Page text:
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       WASHINGTON ? A child witnessed violence in 22 percent of intimate partner violence cases filed in state courts, the Bureau of Justice Statistics (BJS) in the Office of Justice Programs, U.S. Department of Justice, announced today. In another 14 percent of intimate partner violence cases, a child was present at the time of the incident but did not directly witness the violence.

       Intimate partner violence includes violence between spouses, ex-spouses, common-law spouses and current or former boyfriends or girlfriends. Forty-six percent of intimate partner violence cases involved a defendant with a prior history of abuse toward the same victim, and the victim had reported prior violence to police in 24 percent of all cases. A direct witness to the violence was present in more than 40 percent of intimate partner violence cases.

       Most intimate partner violence cases involved either aggravated (12 percent) or simple (78 percent) assault. Defendants were charged with intimidation (including stalking) in five percent of intimate partner violence cases, and another two percent were charged with rape or sexual assault. Most offenses occurred either at the victim?s own residence (21 percent) or at a residence shared with the defendant (58 percent).

       Twenty-six percent of defendants used a weapon during the incident. Female defendants (41 percent) were more likely than male defendants (24 percent) to use a weapon during an incident of intimate partner violence.

       Eighty-nine percent of victims sustained an injury during the incident. Most injuries were of a less severe nature, while nine percent sustained severe injuries, such as gunshot and stab wounds, rape, severe lacerations and broken bones.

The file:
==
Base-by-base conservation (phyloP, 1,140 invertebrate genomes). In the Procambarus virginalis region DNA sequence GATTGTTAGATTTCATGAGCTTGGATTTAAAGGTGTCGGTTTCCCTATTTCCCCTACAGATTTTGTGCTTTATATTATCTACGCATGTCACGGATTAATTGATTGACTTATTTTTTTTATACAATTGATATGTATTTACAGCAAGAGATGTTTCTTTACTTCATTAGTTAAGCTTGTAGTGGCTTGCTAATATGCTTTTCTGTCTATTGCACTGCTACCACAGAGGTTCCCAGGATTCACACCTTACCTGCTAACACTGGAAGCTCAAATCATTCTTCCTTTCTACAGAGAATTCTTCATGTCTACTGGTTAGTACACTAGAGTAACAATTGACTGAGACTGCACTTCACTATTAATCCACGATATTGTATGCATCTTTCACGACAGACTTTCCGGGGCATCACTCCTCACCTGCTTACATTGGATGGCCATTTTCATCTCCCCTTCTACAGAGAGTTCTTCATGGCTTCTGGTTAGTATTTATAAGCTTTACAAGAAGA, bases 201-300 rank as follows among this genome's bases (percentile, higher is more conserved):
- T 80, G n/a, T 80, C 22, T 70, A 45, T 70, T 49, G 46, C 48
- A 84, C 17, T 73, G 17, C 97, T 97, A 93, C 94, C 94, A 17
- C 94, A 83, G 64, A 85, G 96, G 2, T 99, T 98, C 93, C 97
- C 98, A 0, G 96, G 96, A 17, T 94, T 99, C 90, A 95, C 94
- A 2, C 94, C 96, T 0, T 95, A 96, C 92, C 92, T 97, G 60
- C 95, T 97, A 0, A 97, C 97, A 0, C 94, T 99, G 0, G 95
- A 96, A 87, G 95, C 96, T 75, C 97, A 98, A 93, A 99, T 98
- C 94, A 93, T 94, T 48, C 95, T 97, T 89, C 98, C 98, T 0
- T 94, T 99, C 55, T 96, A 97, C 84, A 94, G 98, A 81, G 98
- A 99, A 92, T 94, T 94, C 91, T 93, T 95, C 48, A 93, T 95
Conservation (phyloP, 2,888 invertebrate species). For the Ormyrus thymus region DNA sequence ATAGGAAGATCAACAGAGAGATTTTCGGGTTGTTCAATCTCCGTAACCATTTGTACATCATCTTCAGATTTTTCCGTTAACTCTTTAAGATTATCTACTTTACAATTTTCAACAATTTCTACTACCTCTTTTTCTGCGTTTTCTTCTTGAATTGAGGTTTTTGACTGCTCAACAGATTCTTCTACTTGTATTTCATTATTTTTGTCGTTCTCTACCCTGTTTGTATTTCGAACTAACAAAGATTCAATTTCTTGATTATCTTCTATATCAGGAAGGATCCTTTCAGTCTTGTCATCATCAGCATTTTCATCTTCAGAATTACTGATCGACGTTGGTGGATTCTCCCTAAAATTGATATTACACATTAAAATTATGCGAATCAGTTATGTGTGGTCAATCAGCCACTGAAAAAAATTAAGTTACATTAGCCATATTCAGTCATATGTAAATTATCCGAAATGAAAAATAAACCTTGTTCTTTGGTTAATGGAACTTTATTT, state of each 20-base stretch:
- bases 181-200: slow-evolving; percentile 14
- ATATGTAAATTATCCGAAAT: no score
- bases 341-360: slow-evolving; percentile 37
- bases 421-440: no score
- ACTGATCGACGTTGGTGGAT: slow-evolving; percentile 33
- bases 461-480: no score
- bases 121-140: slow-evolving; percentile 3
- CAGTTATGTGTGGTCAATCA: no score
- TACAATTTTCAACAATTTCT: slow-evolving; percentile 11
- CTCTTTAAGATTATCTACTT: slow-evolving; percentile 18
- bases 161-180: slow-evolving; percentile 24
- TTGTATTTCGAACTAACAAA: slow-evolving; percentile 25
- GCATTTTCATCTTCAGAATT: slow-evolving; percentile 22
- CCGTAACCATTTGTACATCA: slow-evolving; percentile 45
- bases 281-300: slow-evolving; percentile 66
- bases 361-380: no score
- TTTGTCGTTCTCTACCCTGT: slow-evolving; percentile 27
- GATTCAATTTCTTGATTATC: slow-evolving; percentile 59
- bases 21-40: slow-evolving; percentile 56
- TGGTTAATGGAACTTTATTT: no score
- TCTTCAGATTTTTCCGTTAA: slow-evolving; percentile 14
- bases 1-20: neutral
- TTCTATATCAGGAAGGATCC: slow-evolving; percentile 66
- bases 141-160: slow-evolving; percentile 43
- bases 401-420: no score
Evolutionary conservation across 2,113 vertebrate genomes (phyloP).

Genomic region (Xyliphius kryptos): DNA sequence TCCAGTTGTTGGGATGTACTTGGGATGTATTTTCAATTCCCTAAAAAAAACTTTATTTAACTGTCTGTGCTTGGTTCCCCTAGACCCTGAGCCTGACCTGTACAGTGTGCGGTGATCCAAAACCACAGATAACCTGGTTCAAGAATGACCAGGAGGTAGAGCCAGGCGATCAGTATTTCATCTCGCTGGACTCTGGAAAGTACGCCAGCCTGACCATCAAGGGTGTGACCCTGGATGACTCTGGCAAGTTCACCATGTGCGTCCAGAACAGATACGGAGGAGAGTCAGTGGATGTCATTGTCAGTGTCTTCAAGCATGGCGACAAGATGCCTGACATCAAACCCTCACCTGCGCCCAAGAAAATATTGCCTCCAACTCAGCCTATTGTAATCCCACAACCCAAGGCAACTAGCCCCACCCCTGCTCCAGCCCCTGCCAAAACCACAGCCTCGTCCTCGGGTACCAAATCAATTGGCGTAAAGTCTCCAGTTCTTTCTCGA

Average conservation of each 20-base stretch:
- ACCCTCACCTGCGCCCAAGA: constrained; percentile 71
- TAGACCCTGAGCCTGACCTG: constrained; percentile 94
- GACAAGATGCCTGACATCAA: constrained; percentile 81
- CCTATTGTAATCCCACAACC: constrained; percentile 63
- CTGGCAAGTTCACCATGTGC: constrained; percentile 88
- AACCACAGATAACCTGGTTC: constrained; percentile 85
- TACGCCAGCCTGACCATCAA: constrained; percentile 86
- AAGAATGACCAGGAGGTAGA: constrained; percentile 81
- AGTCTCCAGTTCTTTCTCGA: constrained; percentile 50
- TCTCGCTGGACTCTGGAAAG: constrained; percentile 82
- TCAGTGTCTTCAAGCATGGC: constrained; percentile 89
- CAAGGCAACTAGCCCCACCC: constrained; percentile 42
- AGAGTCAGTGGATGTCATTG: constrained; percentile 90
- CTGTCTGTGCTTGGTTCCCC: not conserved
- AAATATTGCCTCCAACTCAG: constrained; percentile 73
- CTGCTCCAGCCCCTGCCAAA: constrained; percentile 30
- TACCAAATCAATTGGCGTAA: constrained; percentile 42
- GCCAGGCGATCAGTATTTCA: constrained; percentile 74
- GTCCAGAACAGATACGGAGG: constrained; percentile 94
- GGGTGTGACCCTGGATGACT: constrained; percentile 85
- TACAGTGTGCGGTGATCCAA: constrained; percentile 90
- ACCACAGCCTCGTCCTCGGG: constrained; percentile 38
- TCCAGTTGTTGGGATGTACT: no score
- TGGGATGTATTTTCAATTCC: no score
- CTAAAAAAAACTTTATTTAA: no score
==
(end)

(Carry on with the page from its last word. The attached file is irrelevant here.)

The majority of intimate partner violence cases (84 percent) involved a male defendant and a female victim, while twelve percent involved a female defendant and a male victim. The defendant and victim were the same gender in four percent of intimate partner violence cases. Cases with a male defendant and female victim were more likely than others to involve a history of abuse between victim and defendant. A child was also more likely to have witnessed the violence in these cases.

       More than half of defendants charged with intimate partner violence were convicted. Cases in which the defendant made a formal statement for the record were twice as likely to result in conviction as those in which no statement was made. Other characteristics that increased the probability of conviction were the presence of a third-party witness to the incident and a documented history of abuse between the victim and the defendant.

       This information comes from the BJS study, Processing of Domestic Violence Cases in State Courts, which used prosecutor files and court records to analyze 3,750 intimate partner violence cases. Case characteristics and outcomes of felony and misdemeanor intimate partner violence cases filed in state courts of 16 large urban counties during May 2002 were examined. Cases were tracked for one year following the defendant?s first appearance in court.

       The report, Profile of Intimate Partner Violence Cases in Large Urban Counties (NCJ-228193), was written by BJS Statisticians Erica L. Smith and Donald J. Farole, Jr. Following publication, the report can be found at

       For additional information about the Bureau of Justice Statistics’ statistical reports and programs, please visit the BJS Web site at


       The Office of Justice Programs (OJP), headed by Acting Assistant Attorney General Mary Lou Leary, provides federal leadership in developing the nation's capacity to prevent and control crime, administer justice, and assist victims. OJP has five component bureaus: the Bureau of Justice Assistance; the Bureau of Justice Statistics; the National Institute of Justice; the Office of Juvenile Justice and Delinquency Prevention; and the Office for Victims of Crime. In addition, OJP has two program offices: the Community Capacity Development Office, which incorporates the Weed and Seed strategy, and the Office of Sex Offender Sentencing, Monitoring, Apprehending, Registering, and Tracking (SMART). More information can be found at